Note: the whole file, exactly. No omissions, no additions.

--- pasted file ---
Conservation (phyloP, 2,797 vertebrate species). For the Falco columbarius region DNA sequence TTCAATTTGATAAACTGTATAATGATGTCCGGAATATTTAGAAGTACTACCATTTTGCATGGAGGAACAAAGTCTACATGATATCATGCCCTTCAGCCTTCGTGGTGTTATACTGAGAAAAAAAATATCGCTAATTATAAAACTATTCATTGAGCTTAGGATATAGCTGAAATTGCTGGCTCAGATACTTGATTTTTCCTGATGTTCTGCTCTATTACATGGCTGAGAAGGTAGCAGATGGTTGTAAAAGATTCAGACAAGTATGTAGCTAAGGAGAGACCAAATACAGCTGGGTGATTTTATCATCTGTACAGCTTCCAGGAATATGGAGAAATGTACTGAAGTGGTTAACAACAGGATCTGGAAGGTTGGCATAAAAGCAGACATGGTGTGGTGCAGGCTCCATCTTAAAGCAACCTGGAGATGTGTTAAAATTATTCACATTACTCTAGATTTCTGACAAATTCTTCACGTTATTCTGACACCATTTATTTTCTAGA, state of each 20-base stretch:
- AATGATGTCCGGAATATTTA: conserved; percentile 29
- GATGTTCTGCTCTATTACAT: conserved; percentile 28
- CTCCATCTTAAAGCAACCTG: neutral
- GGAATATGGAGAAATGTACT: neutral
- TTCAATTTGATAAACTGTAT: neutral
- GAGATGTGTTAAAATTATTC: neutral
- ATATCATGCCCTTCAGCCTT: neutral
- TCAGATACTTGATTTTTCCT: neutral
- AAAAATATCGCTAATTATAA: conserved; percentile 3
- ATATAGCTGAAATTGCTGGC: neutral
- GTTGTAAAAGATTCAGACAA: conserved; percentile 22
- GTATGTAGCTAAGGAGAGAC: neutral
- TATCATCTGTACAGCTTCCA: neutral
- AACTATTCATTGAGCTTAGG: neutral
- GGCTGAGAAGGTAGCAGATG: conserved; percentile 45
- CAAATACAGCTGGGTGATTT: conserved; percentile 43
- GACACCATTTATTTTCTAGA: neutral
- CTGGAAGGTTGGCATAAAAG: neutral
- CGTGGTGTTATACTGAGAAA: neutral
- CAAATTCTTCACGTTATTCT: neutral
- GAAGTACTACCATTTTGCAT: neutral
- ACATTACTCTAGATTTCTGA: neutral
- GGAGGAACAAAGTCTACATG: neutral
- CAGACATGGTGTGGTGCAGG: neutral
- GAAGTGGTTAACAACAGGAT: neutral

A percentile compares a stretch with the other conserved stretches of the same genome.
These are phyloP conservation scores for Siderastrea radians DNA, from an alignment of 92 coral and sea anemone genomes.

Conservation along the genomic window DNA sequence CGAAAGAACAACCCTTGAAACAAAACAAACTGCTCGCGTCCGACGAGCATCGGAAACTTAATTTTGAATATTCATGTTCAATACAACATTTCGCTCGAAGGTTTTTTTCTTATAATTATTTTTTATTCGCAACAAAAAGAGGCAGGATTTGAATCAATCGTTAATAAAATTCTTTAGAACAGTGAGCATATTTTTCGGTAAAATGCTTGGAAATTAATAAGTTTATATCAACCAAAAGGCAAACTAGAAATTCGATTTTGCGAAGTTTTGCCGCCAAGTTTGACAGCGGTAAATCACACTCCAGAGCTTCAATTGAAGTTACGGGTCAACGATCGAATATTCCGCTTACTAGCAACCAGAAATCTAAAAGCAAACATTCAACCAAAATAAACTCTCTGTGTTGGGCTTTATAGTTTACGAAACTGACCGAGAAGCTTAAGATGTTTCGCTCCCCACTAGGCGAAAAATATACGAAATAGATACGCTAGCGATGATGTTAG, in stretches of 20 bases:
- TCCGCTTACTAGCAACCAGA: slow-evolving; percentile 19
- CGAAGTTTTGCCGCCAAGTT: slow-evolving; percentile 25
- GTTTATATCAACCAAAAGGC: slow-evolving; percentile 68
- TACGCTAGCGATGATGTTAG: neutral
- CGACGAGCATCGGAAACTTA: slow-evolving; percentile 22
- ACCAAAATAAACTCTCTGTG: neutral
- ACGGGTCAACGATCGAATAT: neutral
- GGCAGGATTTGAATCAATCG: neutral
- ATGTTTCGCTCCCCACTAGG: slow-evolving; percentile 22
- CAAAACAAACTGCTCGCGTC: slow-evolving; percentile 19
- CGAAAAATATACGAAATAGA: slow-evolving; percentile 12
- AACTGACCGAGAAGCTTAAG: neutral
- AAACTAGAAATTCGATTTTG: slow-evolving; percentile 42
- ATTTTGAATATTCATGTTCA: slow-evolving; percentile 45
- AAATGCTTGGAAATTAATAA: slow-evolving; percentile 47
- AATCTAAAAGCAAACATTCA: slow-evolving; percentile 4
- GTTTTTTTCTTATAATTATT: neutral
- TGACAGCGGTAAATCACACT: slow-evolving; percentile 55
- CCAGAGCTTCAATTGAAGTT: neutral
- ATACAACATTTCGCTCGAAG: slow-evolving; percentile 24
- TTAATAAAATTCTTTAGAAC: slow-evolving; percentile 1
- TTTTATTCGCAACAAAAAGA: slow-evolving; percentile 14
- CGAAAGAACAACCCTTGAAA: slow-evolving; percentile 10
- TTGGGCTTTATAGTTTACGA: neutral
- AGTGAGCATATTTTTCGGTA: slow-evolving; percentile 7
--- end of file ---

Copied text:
Conservation (phyloP, 2,797 vertebrate species). For the Falco columbarius region DNA sequence TTCAATTTGATAAACTGTATAATGATGTCCGGAATATTTAGAAGTACTACCATTTTGCATGGAGGAACAAAGTCTACATGATATCATGCCCTTCAGCCTTCGTGGTGTTATACTGAGAAAAAAAATATCGCTAATTATAAAACTATTCATTGAGCTTAGGATATAGCTGAAATTGCTGGCTCAGATACTTGATTTTTCCTGATGTTCTGCTCTATTACATGGCTGAGAAGGTAGCAGATGGTTGTAAAAGATTCAGACAAGTATGTAGCTAAGGAGAGACCAAATACAGCTGGGTGATTTTATCATCTGTACAGCTTCCAGGAATATGGAGAAATGTACTGAAGTGGTTAACAACAGGATCTGGAAGGTTGGCATAAAAGCAGACATGGTGTGGTGCAGGCTCCATCTTAAAGCAACCTGGAGATGTGTTAAAATTATTCACATTACTCTAGATTTCTGACAAATTCTTCACGTTATTCTGACACCATTTATTTTCTAGA, state of each 20-base stretch:
- AATGATGTCCGGAATATTTA: conserved; percentile 29
- GATGTTCTGCTCTATTACAT: conserved; percentile 28
- CTCCATCTTAAAGCAACCTG: neutral
- GGAATATGGAGAAATGTACT: neutral
- TTCAATTTGATAAACTGTAT: neutral
- GAGATGTGTTAAAATTATTC: neutral
- ATATCATGCCCTTCAGCCTT: neutral
- TCAGATACTTGATTTTTCCT: neutral
- AAAAATATCGCTAATTATAA: conserved; percentile 3
- ATATAGCTGAAATTGCTGGC: neutral
- GTTGTAAAAGATTCAGACAA: conserved; percentile 22
- GTATGTAGCTAAGGAGAGAC: neutral
- TATCATCTGTACAGCTTCCA: neutral
- AACTATTCATTGAGCTTAGG: neutral
- GGCTGAGAAGGTAGCAGATG: conserved; percentile 45
- CAAATACAGCTGGGTGATTT: conserved; percentile 43
- GACACCATTTATTTTCTAGA: neutral
- CTGGAAGGTTGGCATAAAAG: neutral
- CGTGGTGTTATACTGAGAAA: neutral
- CAAATTCTTCACGTTATTCT: neutral
- GAAGTACTACCATTTTGCAT: neutral
- ACATTACTCTAGATTTCTGA: neutral
- GGAGGAACAAAGTCTACATG: neutral
- CAGACATGGTGTGGTGCAGG: neutral
- GAAGTGGTTAACAACAGGAT: neutral

A percentile compares a stretch with the other conserved stretches of the same genome.
These are phyloP conservation scores for Siderastrea radians DNA, from an alignment of 92 coral and sea anemone genomes.

Conservation along the genomic window DNA sequence CGAAAGAACAACCCTTGAAACAAAACAAACTGCTCGCGTCCGACGAGCATCGGAAACTTAATTTTGAATATTCATGTTCAATACAACATTTCGCTCGAAGGTTTTTTTCTTATAATTATTTTTTATTCGCAACAAAAAGAGGCAGGATTTGAATCAATCGTTAATAAAATTCTTTAGAACAGTGAGCATATTTTTCGGTAAAATGCTTGGAAATTAATAAGTTTATATCAACCAAAAGGCAAACTAGAAATTCGATTTTGCGAAGTTTTGCCGCCAAGTTTGACAGCGGTAAATCACACTCCAGAGCTTCAATTGAAGTTACGGGTCAACGATCGAATATTCCGCTTACTAGCAACCAGAAATCTAAAAGCAAACATTCAACCAAAATAAACTCTCTGTGTTGGGCTTTATAGTTTACGAAACTGACCGAGAAGCTTAAGATGTTTCGCTCCCCACTAGGCGAAAAATATACGAAATAGATACGCTAGCGATGATGTTAG, in stretches of 20 bases:
- TCCGCTTACTAGCAACCAGA: slow-evolving; percentile 19
- CGAAGTTTTGCCGCCAAGTT: slow-evolving; percentile 25
- GTTTATATCAACCAAAAGGC: slow-evolving; percentile 68
- TACGCTAGCGATGATGTTAG: neutral
- CGACGAGCATCGGAAACTTA: slow-evolving; percentile 22
- ACCAAAATAAACTCTCTGTG: neutral
- ACGGGTCAACGATCGAATAT: neutral
- GGCAGGATTTGAATCAATCG: neutral
- ATGTTTCGCTCCCCACTAGG: slow-evolving; percentile 22
- CAAAACAAACTGCTCGCGTC: slow-evolving; percentile 19
- CGAAAAATATACGAAATAGA: slow-evolving; percentile 12
- AACTGACCGAGAAGCTTAAG: neutral
- AAACTAGAAATTCGATTTTG: slow-evolving; percentile 42
- ATTTTGAATATTCATGTTCA: slow-evolving; percentile 45
- AAATGCTTGGAAATTAATAA: slow-evolving; percentile 47
- AATCTAAAAGCAAACATTCA: slow-evolving; percentile 4
- GTTTTTTTCTTATAATTATT: neutral
- TGACAGCGGTAAATCACACT: slow-evolving; percentile 55
- CCAGAGCTTCAATTGAAGTT: neutral
- ATACAACATTTCGCTCGAAG: slow-evolving; percentile 24
- TTAATAAAATTCTTTAGAAC: slow-evolving; percentile 1
- TTTTATTCGCAACAAAAAGA: slow-evolving; percentile 14
- CGAAAGAACAACCCTTGAAA: slow-evolving; percentile 10
- TTGGGCTTTATAGTTTACGA: neutral
- AGTGAGCATATTTTTCGGTA: slow-evolving; percentile 7